Just a couple more questions. Could you post your pics, larger?
    They come up as thumbnails when selected, and my tired old eyes can't really enjoy the great work you have done. And, is that "heaterman's" garn blanket you have your beast wrapped in?

    By the way, your garn barn looks nice! How much time do you spend in that rocking chair!
  5. Sawyer

    Sawyer Minister of Fire

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    Very nice job Tom, wish I were able to see this in person. I look forward to your graphs. How does the increased O2 effect the flue temperature at peak burn?

    I use Firefox for a browser. I can zoom in on your photos which helps; at 150% level the image is still quite clear.

    If this system lets you use the rocker I need to change my system also!
  6. DaBackBurner

    DaBackBurner Member

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    DANG! Now I have combustion efficiency envy! GREAT work! Looking forward to see the numbers as well.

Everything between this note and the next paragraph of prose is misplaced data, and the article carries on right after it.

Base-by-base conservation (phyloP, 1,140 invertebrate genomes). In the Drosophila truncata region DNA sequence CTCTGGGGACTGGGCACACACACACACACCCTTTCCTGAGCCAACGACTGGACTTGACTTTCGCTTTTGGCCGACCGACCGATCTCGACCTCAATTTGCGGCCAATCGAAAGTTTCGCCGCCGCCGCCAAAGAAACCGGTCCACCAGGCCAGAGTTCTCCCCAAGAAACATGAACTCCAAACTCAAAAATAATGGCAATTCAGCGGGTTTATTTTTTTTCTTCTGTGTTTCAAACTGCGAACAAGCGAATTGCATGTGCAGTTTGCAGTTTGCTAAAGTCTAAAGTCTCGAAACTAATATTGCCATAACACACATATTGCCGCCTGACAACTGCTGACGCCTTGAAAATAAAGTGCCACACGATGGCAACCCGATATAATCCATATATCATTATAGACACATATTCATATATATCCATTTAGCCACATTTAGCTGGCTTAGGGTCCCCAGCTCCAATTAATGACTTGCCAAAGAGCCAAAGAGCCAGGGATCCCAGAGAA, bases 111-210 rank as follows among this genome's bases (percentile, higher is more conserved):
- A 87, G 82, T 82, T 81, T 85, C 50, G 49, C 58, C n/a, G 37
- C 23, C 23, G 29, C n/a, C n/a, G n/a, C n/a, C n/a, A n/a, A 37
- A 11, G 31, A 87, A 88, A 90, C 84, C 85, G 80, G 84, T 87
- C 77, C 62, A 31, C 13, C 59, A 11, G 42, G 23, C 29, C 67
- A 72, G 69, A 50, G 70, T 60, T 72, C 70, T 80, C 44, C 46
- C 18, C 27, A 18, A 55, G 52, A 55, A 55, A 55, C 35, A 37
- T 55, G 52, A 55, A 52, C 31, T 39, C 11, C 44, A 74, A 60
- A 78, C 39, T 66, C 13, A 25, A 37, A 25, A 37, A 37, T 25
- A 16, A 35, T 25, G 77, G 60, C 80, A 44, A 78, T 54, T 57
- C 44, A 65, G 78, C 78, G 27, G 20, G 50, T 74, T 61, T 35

7. thecontrolguy

    thecontrolguy Member

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    Hey TC! Nice work. Not meaning to be greedy, or anything, but when you set up that graph you promised, could you (please) put the control output (or damper position) on the graph also? I am interested in how the control programming handles startup, transients such as opening the feed door, and what you do as the O2 sensor degrades or otherwise gets fouled by soot. Is there a software loop for default open-loop control if the sensor is pooped? Cheers and congrats.

    Edit: Also, could you indicate what sensor you are using and if it is preheated?
  8. deerhntr

    deerhntr Member

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  9. TCaldwell

    TCaldwell Minister of Fire